Scott Howard is among a growing number of people working on building projects that are not only eco-friendly, but actually help to regenerate natural systems. Once built, the Regenerative Home in Colorado will hopefully produce its own food in an entryway greenhouse and vertical garden, process all of its own waste, capture and recycle water several times and rely entirely on solar energy for its power needs.
And best of all, the project slated for what will eventually become an eco-village and Buddhist retreat takes its form and inspiration from Egyptian architect (and the Middle East’s father of sustainable building) Hassan Fathy.
Howard and his team are striving to build the ultimate ecological, affordable and appropriate home to suit the needs of our stressed planet. As such, the Regenerative Home will be constructed using hiperadobe rammed-earth walls, while the ancient Nubian vault system perfected by Hassan Fathy will be used to enclose the space.
An attractive design that slashes material consumption and relies on an ancient roofing technique, earthen Nubian vault structures stay cool in summer and warm in winter and are significantly more affordable than their timber counterparts. Watch this video to get a sense of why we so richly need an earth architecture revolution.
In addition to relying on passive design for its heating and cooling needs, the $15,000 home will be earthquake and fireproof and will incorporate closed-loop permaculture principles so that everything has multiple purposes and nothing goes to waste.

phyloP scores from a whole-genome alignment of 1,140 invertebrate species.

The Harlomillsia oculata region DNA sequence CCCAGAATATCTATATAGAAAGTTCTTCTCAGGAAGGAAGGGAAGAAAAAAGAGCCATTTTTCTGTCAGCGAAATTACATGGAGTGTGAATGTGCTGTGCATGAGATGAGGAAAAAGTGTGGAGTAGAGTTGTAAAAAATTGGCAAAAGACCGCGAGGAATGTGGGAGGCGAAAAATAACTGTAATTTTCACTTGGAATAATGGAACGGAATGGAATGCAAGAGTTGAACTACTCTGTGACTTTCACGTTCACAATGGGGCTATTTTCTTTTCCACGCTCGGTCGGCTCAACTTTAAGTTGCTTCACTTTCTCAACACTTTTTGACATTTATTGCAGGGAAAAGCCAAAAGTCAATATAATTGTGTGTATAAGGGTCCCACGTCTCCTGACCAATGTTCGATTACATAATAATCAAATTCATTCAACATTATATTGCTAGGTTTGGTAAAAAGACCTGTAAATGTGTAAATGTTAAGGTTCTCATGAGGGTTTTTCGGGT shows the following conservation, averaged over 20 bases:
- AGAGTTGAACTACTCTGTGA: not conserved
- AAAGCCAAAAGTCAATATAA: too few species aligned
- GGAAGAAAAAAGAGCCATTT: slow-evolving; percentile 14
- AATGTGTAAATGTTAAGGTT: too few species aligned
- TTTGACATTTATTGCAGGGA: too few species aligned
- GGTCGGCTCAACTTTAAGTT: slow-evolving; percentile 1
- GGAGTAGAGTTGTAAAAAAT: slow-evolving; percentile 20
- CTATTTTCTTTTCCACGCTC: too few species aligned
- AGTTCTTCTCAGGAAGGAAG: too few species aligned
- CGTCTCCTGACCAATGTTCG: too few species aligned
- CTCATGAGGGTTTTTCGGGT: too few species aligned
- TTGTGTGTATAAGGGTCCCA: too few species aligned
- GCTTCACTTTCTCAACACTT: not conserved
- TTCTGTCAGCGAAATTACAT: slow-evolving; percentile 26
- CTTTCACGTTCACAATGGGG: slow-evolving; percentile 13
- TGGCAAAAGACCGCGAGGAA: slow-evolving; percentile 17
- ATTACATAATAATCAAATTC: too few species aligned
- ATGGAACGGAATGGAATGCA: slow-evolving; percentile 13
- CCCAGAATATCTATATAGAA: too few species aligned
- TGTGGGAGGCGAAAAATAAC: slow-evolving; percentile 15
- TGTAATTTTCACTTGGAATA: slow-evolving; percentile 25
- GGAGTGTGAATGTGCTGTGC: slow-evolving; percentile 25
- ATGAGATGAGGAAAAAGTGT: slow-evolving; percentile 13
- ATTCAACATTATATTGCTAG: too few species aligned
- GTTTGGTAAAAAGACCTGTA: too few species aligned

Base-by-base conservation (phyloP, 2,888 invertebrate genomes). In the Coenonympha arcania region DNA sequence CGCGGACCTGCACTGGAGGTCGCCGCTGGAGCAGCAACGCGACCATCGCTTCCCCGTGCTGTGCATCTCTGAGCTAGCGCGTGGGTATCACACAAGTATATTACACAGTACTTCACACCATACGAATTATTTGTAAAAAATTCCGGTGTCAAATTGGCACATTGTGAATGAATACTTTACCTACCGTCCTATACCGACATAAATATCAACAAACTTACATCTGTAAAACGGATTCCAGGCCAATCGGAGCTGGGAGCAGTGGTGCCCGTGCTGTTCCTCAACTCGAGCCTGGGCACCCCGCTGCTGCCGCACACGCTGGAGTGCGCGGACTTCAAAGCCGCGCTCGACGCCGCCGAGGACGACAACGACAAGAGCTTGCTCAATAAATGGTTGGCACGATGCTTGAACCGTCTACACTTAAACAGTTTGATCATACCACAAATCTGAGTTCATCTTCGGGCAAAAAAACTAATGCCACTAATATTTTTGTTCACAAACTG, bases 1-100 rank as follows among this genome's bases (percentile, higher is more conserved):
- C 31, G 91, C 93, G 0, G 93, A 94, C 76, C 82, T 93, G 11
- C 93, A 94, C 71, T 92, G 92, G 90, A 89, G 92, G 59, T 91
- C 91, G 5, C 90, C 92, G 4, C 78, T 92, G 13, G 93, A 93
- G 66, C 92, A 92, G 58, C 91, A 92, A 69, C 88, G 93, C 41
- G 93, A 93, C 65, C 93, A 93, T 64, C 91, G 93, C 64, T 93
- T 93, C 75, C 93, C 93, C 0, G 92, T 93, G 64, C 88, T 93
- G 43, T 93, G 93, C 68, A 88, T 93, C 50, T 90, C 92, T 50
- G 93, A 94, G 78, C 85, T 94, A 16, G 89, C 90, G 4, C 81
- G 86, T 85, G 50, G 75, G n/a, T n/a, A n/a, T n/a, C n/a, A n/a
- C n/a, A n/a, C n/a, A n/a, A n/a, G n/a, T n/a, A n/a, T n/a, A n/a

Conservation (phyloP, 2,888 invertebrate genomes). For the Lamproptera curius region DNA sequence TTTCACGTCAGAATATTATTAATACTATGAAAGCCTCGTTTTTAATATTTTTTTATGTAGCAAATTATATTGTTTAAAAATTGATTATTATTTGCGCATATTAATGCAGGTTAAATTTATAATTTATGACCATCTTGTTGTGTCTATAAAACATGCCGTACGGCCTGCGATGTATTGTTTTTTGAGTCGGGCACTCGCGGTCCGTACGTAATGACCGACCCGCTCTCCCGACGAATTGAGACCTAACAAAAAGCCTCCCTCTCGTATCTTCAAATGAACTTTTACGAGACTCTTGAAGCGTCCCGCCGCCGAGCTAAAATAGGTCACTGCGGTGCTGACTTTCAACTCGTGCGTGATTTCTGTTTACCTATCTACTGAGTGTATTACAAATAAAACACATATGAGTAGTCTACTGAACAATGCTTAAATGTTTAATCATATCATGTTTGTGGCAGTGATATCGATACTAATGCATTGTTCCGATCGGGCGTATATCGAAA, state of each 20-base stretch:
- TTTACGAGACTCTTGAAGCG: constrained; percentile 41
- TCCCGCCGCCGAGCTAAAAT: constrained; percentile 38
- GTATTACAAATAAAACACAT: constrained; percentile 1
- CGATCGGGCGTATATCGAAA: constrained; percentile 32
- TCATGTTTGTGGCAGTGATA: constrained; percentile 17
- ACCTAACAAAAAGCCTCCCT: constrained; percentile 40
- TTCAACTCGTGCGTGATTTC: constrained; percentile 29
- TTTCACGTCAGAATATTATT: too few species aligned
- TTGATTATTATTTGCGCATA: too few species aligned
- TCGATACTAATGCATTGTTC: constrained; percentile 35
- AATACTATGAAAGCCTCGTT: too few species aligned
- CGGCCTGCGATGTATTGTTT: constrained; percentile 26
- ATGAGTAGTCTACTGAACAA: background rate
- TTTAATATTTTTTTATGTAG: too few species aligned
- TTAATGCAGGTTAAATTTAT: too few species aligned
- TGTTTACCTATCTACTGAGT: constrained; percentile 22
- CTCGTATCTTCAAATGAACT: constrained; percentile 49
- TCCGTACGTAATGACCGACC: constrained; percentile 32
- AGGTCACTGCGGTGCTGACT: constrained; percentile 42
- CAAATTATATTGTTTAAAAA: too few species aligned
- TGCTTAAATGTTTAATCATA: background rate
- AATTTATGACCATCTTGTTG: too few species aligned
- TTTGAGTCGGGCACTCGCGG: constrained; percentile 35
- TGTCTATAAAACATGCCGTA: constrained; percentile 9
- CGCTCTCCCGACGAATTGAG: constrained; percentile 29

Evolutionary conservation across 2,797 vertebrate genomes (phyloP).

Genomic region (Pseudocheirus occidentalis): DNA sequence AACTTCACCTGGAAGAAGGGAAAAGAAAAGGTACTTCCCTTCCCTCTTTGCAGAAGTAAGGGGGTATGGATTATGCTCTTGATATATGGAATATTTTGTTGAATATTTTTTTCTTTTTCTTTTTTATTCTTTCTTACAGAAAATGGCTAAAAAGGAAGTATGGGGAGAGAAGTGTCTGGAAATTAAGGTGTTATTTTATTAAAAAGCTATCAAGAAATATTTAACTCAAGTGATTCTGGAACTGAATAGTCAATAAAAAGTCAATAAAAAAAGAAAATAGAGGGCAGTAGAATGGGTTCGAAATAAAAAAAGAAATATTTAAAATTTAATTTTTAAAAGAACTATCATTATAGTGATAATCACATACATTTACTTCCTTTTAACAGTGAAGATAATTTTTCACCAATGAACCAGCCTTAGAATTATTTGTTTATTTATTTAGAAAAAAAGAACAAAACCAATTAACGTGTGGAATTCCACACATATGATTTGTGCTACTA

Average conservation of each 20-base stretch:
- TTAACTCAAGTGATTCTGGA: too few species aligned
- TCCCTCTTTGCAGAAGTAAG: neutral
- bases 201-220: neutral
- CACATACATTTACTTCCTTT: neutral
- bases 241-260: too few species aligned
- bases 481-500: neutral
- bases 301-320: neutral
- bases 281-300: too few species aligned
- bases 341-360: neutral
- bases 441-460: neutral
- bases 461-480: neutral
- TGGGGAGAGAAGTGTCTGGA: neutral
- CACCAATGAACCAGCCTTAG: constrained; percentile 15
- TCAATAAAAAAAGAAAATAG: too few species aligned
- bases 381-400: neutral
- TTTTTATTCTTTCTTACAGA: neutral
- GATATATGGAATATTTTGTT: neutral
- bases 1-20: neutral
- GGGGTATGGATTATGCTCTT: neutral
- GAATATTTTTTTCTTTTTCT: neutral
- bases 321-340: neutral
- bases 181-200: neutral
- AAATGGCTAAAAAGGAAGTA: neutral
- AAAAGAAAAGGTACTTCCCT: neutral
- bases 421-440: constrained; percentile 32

Once the funds have been raised, the Regenerative Home will take shape at the Wirikutu Peace Fellowship near La Garita, Colorado, which will eventually become an eco-village and buddhist retreat center. We think it’s exciting to know that despite the enormous criticism he received during his own lifetime as a result of a shortsighted bureaucracy, Hassan Fathy’s vision has become posthumously influential across wide physical and ideological boundaries.
As part of the project, for which Howard is seeking financial assistance from the Indiegogo crowd, Howard intends to document the entire construction process and make plans available online for a mere $10. In so doing, the founder of Earthen Hand hopes to help scores of other people pursue their dream of building a home that they – and the earth – can actually afford.